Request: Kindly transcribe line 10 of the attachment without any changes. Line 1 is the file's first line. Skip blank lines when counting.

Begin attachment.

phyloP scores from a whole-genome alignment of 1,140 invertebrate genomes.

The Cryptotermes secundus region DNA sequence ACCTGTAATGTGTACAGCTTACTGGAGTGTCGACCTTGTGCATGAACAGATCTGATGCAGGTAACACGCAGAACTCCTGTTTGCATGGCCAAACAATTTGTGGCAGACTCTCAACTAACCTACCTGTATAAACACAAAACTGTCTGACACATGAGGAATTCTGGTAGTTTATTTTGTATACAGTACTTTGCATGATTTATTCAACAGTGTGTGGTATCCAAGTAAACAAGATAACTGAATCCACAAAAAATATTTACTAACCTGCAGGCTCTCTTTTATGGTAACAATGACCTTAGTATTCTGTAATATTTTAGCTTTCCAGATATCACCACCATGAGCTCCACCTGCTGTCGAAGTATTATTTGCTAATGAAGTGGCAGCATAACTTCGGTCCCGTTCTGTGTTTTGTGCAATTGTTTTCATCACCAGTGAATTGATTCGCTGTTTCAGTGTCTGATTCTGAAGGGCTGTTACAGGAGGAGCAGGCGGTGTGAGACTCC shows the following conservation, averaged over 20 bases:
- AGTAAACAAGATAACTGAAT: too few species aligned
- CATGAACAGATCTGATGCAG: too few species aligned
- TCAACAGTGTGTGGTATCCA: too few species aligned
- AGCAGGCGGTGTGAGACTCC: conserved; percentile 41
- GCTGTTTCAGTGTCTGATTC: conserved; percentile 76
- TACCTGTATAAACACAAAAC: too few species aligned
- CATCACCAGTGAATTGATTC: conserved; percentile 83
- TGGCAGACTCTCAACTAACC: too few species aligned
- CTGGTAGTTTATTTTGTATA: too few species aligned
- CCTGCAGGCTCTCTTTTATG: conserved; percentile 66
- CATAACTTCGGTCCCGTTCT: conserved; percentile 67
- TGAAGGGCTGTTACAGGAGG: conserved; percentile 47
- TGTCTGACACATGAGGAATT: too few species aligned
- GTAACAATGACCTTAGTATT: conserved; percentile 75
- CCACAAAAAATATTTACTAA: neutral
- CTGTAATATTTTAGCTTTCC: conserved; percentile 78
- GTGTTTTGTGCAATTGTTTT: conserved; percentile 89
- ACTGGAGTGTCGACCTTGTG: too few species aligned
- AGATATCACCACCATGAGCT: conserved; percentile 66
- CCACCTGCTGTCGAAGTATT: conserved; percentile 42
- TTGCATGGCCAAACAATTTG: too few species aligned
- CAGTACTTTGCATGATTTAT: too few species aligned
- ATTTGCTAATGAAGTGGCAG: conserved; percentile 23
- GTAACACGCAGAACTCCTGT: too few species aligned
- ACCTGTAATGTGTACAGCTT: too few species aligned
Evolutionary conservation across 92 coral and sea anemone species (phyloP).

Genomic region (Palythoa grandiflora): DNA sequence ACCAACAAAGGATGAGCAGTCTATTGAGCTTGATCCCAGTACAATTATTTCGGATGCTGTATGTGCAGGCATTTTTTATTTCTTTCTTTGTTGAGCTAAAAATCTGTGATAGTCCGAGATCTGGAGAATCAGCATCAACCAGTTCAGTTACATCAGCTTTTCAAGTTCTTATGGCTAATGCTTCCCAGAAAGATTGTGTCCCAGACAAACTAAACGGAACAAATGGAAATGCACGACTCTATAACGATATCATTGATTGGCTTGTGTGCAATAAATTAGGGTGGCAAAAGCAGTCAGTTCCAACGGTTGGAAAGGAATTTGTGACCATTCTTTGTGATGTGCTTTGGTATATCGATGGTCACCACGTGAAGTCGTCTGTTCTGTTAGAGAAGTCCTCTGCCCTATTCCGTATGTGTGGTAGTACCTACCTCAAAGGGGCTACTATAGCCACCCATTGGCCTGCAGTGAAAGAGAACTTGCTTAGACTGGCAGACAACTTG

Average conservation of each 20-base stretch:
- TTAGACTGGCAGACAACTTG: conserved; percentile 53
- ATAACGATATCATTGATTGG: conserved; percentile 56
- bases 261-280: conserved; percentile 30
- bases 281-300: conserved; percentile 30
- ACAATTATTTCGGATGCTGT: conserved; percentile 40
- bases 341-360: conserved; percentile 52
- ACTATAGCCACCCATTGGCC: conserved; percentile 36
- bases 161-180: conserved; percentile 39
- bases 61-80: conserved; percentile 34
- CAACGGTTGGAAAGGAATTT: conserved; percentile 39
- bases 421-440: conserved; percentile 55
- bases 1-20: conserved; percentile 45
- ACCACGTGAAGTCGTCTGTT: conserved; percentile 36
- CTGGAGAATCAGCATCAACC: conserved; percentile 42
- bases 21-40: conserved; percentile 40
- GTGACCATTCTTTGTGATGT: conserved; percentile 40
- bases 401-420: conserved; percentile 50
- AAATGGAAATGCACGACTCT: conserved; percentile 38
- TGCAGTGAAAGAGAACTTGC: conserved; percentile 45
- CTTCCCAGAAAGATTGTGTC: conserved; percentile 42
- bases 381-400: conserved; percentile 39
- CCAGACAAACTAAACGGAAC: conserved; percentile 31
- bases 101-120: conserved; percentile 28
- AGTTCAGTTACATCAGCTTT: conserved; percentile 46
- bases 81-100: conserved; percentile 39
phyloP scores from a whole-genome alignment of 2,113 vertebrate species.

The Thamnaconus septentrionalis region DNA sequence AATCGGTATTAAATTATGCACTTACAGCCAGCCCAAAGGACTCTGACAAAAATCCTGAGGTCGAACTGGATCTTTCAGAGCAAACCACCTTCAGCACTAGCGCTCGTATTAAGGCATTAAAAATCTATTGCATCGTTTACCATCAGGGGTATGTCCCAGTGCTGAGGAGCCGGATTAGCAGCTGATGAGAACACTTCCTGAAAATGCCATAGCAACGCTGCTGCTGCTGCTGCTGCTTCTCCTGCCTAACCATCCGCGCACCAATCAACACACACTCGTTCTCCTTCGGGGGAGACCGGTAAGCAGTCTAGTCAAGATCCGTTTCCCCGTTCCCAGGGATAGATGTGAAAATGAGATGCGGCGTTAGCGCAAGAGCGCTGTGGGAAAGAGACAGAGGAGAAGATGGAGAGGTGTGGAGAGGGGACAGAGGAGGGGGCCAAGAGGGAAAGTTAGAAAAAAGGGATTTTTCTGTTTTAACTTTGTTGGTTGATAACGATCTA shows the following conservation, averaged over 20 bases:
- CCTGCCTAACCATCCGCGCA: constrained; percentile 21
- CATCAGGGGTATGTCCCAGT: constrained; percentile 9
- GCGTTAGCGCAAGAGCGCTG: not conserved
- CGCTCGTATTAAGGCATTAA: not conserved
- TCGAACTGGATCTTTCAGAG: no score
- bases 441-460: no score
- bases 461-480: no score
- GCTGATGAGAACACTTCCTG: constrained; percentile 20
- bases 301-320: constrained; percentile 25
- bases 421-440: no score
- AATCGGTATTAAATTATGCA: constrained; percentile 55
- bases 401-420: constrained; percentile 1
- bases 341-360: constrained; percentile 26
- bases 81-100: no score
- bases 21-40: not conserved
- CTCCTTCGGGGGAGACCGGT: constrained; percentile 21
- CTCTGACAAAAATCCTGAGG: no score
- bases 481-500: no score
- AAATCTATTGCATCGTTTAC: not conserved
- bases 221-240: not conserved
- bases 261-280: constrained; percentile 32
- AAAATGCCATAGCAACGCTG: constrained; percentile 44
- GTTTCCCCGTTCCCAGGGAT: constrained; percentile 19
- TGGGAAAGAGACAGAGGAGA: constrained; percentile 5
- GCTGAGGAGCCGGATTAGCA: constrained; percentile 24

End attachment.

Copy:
- TGGCAGACTCTCAACTAACC: too few species aligned